This morning’s steady downpour has bought Aki and I some solitude. It’s just us, a handful of eagles and one soaking wet raven. The eagles are waiting for the late arrival of silver salmon. One dries its wings in a bare cottonwood tree. The raven looked bored and skeptical before it turned its back on us, defecated and then flew away.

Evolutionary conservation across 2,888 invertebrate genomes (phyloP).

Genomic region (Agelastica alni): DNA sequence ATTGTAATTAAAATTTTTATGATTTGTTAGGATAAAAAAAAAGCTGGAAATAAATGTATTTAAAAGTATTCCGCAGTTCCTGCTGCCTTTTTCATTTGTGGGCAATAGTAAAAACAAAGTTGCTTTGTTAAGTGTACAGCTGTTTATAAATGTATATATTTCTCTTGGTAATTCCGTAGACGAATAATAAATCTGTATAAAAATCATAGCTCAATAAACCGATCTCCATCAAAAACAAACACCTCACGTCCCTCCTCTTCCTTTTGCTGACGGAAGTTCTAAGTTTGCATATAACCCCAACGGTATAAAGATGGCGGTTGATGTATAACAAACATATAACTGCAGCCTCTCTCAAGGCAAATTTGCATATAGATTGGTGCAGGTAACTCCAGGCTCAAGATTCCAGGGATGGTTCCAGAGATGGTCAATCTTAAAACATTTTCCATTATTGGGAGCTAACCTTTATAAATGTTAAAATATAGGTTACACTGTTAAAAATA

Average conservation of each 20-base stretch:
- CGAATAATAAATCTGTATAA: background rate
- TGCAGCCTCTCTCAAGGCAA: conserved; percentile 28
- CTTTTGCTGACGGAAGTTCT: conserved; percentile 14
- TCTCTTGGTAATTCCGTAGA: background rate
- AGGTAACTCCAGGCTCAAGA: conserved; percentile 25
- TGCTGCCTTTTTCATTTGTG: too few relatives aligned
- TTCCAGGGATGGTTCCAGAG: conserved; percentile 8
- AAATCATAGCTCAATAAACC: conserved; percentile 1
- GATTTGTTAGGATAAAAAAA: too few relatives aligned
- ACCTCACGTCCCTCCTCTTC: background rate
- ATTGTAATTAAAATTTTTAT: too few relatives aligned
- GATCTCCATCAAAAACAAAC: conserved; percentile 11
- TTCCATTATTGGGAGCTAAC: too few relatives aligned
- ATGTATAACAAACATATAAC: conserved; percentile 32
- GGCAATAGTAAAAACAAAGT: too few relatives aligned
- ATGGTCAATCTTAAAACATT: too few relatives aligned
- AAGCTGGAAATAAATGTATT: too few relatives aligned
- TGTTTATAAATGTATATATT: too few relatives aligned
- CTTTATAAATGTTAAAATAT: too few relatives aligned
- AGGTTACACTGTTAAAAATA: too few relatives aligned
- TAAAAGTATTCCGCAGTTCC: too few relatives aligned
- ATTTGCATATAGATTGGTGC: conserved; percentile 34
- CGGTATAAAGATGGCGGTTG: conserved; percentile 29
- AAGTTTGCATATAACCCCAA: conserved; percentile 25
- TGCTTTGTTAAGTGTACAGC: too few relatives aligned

It’s still warm—-well above freezing. This seems to have confused the alders. Some have set spring-green pollen cones that will blacken and die in the next hard frost. Bright green blades of grass poke up through this years dead growth. The sights shakes my faith in the ability of nature to adjust to changes in the season. When we lived in the Yup’k village of Aniak, one of the elders warned me not to transplant garden starts until the birch leaves were as big as squirrel ears. The wise trees could be trusted not to leaf out before the last spring frost. Today’s overly optimistic plant behavior makes me wonder if the old wisdoms are still valid.